Designer Crush: Malcolm Davis ArchitectureAuthor:Lindsey Shook
World-renowned firm—Malcolm Davis Architecture—has helped put the Bay Area design movement on the map. Established in 1991, their prolific work gained the firm several awards and notoriety for their focus on applying innovative design solutions and using sustainable materials and practices. “Our firm’s design philosophy is rooted in context–site specific, classic forms, with strong interior/exterior connections,” says founder Malcolm Davis. “The play of natural light is of paramount importance in our work, as are the unique challenges of urban infill, historic buildings and green building strategies.”
We spoke with Davis to uncover how the pandemic has shifted his business and how he and his team remain inspired.
How would you describe your style? Consistent storylines in my work are warmth and modernity. I find that those two qualities can frequently be at odds. I love combining contrasting elements – playing with solids and voids, rough textures and smooth, open spaces and cozy nooks, an old house with a new interior. I think my work is more a feeling than a specific look. Our work includes both renovations and new houses from the ground up, but I always find context to be my “go to” starting point as I begin to solve the problem of making something beautiful, but also livable. The context and the client program serve as a necessary introduction before I start to think about form. From there, I consider how daylight moves through a space and use it to add subtle changing layers and richness to the design. I believe that natural light is of paramount importance to a person’s experience of a space through time.
Who inspired your career the most and why? Over the course of my career, I have been-and still am-inspired by many architects. Bill Turnbull, an early employer and mentor, for his use of exposed structure and vast knowledge of daylight. Joseph Esherick’s city houses are inspiring for their tall ceilings and doorways, proportions and attributes similarly found in their Victorian neighbors. Cliff May’s early California Ranch Houses highlight the importance of an indoor/outdoor relationship in our temperate climate, and A. Quincy Jones’ designs for Eichler’s developments include inspiring examples of exterior courtyards and beamed ceilings. All of these architects’ strengths contribute to the modernity and functionality that I attribute to Bay Area regionalism, the most influential architectural style in my work.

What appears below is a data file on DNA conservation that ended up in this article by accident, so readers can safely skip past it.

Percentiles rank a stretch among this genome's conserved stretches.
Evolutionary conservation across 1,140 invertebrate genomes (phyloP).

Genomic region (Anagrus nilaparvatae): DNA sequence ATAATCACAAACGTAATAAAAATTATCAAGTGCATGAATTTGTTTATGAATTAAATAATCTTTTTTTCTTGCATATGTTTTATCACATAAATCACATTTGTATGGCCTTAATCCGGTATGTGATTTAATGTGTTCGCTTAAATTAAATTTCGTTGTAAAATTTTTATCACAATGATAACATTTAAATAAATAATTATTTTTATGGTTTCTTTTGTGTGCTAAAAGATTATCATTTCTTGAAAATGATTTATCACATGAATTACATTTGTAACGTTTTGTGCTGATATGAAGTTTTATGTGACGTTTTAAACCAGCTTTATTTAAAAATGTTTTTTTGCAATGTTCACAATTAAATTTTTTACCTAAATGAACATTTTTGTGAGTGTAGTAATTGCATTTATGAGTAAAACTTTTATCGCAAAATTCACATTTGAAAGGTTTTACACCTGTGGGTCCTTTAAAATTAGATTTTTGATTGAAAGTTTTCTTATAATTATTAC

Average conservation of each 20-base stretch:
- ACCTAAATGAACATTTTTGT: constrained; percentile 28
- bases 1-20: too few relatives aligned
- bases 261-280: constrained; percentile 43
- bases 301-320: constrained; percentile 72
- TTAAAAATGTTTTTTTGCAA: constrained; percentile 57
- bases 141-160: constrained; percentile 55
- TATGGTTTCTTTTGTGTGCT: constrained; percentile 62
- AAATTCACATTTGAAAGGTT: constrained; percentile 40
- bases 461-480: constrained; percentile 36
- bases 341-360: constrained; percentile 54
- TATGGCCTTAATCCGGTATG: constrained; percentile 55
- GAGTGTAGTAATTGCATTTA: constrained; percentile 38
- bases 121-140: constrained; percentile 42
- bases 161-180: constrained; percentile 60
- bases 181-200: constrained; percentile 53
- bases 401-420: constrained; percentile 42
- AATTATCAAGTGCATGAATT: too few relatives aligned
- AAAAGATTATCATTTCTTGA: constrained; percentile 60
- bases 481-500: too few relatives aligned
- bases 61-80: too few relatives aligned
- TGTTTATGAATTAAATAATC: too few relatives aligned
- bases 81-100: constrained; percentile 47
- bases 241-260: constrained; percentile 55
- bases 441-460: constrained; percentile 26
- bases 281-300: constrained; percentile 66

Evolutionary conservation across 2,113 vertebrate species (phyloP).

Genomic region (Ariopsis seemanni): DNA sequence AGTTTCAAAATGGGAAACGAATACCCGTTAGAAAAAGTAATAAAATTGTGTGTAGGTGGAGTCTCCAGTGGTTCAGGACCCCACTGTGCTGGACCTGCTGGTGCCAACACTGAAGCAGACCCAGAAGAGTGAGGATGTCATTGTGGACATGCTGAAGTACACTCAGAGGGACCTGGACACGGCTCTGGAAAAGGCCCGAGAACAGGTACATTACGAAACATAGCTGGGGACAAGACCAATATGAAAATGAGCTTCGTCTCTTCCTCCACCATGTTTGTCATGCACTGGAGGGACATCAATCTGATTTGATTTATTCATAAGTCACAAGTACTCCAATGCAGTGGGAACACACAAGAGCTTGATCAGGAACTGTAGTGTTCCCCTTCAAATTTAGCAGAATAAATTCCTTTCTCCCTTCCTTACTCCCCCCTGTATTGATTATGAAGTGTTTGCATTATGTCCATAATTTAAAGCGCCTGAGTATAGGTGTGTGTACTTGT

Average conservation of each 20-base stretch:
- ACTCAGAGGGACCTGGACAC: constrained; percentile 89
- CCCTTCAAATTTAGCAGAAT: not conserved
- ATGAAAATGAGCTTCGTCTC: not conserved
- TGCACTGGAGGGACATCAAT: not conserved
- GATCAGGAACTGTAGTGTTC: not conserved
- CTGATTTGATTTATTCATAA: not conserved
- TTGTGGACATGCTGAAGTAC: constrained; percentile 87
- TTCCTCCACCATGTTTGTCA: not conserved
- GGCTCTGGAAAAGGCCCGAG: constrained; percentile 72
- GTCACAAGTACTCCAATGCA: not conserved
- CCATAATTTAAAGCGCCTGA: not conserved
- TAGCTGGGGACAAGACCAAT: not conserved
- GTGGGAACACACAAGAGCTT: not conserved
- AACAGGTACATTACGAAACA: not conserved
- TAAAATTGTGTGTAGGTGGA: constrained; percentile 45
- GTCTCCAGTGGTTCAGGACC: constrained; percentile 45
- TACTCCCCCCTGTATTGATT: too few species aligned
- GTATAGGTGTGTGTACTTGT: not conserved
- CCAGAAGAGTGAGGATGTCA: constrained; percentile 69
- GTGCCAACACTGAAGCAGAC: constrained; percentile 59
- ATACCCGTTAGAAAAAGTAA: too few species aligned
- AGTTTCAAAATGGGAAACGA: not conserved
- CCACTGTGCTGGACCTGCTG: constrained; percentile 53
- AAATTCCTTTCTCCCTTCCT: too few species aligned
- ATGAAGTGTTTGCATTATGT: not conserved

How does the California landscape influence your work? California’s multitude of microclimates, sun, wind and heat inform all of our work, and I draw on the history of vernacular forms. You’ll also see that similar influences are woven into all of the work that has inspired me.
How have you shifted your business during the pandemic that will remain as a result? It feels like we were able to jump five years into the future. We have always had a very collaborative office, with a great deal of daily communication, so I never considered working remotely. But, now we do, and we do it well. I find myself impressed with how productive the office has been and how flexible we have become.
With easier communication options, we can now work with clients outside the Bay Area with ease, and there is more trust in the remote process. Recently, we began designing a house in Sea Ranch, California with clients who live in Boulder, Colorado. Thanks to new technologies and spatial flexibility, we’ve been able to adapt seamlessly throughout the design process. Though I would eventually like everyone to be back in the office for periods of time, I am realizing that it’s not essential for everyone to be in the office all the time to do their work.
Do you think the floor plan of the home will shift as a result of the pandemic? I believe we’ll be seeing more interest in spaces that have the ability to be closed off, such as a library, home office or media room. However, I don’t believe the completely closed off kitchen will make a come back, or that the open floor plan is dead. We see a new need for additional smaller, enclosed spaces than before, but when families gather, and when friends can come over again, we will still want to congregate near the cook and the food.
Favorite historic building in the Bay Area? One of my favorites is William Wurster’s Gregory Farmhouse from the 1920’s, a simple structure that gently wraps around a courtyard and is beautifully integrated with its site. Intended as a quiet retreat for a wealthy family, it reminds me how evocative a simple space can be.
Must-have design book? Wabi-sabi for Artists, Designers, Poets & Philosophers by Leonard Koren. It highlights the importance of imperfection, not apologizing for a repair, but rather celebrating it or in other words, the “Beauty of things unconventional.”
Favorite musician right now? I have a breadth of music that suits different moods, ranging from Michael Kiwanuka, to Nina Simone. Recently, my husband introduced me to Tiwa Savage, a Nigerian artist, and I’ve been enjoying her playful music.
If you weren’t an architect, you would be? Either a storyteller or diplomat, someone in the public sphere —roles that require one to understand all of the parts-of-the-whole and their relative importance, as well as the significance of perspective and viewpoint. I believe these require a similar skill set to my own as an architect. I am a problem solver with a design eye. I can appreciate the implications of how a small change, in everything from perception to punctuation, can make a lasting difference.
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